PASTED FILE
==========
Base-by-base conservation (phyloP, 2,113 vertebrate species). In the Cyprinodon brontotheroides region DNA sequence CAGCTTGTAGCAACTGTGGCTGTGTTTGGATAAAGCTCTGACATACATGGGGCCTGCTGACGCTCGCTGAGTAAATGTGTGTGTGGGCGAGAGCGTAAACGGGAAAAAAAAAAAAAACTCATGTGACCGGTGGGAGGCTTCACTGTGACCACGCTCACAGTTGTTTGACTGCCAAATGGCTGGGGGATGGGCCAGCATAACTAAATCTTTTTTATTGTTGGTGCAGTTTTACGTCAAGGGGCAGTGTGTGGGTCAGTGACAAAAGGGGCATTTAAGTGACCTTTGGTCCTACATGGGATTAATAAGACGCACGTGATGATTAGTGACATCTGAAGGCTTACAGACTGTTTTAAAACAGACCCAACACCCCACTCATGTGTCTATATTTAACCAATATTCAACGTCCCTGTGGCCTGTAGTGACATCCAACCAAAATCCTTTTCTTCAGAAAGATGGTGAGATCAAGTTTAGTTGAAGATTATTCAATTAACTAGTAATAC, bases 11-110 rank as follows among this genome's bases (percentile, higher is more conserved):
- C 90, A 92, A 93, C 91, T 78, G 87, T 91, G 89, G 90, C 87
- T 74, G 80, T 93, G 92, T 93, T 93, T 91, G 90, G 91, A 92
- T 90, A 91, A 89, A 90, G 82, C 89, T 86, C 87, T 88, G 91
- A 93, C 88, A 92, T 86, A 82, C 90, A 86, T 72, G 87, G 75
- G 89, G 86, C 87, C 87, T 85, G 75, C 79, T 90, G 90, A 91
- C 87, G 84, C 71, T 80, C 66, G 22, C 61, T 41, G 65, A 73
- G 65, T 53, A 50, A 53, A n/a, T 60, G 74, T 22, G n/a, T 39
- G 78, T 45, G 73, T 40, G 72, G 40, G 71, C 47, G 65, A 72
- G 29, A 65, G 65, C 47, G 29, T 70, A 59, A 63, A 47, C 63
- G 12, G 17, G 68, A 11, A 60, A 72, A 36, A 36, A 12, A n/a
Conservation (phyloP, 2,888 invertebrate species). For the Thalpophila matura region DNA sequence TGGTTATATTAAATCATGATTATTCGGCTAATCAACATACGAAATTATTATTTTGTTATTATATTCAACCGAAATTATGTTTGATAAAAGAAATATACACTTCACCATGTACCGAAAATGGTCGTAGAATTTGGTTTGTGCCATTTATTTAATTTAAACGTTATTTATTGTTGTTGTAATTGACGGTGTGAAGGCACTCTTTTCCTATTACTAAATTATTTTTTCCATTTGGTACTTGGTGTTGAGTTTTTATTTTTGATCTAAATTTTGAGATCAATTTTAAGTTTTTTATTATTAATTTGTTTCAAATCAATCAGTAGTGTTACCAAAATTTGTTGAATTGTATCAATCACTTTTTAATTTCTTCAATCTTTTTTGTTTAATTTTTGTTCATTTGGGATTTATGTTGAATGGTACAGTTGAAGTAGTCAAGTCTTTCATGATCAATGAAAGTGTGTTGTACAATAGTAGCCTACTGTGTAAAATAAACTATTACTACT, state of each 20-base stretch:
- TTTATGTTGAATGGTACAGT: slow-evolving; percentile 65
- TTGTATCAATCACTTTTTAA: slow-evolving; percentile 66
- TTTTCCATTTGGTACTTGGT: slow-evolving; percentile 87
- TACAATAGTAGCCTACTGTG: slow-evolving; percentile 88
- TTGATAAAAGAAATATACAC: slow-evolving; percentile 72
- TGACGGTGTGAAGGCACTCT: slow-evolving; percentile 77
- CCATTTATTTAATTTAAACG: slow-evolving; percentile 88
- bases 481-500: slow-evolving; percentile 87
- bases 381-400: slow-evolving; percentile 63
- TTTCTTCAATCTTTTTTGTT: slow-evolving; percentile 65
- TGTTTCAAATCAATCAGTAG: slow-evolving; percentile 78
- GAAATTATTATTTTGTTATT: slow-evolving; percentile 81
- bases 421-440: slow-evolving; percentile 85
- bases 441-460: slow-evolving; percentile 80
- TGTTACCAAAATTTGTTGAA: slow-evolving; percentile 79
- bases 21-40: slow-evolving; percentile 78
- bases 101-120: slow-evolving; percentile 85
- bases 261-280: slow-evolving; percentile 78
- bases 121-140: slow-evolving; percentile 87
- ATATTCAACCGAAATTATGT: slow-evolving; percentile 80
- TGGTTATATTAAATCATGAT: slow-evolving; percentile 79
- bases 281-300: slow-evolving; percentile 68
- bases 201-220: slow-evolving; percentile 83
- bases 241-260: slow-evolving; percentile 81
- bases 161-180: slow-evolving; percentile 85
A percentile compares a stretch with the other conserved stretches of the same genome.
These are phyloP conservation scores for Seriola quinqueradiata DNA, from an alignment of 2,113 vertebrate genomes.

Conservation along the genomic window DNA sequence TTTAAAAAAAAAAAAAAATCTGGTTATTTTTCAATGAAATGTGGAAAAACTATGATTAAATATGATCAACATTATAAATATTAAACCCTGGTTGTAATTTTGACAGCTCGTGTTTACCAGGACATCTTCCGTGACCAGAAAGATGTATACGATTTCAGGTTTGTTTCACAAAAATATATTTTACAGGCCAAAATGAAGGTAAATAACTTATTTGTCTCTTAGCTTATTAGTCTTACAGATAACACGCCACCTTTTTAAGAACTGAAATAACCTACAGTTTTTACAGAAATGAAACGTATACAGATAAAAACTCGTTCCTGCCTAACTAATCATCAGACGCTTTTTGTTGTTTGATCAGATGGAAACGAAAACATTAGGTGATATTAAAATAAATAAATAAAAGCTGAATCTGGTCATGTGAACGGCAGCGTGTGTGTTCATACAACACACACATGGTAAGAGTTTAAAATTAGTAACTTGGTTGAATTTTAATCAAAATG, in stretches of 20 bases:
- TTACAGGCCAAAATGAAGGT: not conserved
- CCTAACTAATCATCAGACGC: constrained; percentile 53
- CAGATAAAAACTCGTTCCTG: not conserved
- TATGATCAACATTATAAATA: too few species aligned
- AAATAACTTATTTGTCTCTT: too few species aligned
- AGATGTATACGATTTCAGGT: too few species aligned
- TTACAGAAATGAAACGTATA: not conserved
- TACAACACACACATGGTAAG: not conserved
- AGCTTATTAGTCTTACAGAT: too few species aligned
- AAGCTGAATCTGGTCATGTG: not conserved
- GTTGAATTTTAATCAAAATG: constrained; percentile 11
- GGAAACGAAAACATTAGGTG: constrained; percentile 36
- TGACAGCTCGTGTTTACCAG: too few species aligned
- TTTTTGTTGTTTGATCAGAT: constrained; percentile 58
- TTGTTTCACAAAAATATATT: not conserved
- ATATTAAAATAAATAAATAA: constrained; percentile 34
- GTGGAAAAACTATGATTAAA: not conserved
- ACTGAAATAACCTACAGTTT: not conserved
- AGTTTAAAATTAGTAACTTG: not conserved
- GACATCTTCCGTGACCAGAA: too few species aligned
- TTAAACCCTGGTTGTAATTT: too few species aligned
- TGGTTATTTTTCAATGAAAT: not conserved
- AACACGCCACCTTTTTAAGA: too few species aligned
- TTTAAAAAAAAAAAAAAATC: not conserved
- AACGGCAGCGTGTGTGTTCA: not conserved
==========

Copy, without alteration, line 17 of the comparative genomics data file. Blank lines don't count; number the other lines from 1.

- TTGATAAAAGAAATATACAC: slow-evolving; percentile 72